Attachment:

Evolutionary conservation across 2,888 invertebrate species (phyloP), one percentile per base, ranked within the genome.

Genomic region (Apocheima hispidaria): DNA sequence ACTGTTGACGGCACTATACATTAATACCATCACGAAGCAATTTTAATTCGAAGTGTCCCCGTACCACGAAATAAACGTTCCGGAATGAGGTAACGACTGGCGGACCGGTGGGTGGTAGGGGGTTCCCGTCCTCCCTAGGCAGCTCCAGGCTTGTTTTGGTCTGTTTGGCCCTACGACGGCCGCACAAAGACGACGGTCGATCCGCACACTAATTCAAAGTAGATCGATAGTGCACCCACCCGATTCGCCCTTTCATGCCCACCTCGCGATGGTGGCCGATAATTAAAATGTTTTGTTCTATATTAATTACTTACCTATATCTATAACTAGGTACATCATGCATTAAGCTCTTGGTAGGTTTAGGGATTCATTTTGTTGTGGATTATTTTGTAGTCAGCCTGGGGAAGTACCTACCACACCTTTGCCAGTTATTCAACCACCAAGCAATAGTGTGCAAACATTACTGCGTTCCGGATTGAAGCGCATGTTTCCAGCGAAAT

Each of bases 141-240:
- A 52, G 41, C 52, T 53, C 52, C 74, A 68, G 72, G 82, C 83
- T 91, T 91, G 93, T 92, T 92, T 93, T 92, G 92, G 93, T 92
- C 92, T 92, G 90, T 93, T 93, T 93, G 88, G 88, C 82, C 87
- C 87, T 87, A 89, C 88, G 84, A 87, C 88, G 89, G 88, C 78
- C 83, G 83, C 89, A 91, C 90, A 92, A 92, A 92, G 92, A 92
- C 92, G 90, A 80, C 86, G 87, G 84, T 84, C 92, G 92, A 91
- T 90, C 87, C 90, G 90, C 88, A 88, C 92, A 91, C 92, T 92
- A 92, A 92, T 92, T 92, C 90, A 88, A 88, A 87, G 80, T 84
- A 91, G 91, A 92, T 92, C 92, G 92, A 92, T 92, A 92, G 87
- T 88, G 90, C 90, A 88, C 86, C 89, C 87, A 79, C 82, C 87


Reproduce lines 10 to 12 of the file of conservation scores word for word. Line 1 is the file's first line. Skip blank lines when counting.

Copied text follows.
- T 90, C 87, C 90, G 90, C 88, A 88, C 92, A 91, C 92, T 92
- A 92, A 92, T 92, T 92, C 90, A 88, A 88, A 87, G 80, T 84
- A 91, G 91, A 92, T 92, C 92, G 92, A 92, T 92, A 92, G 87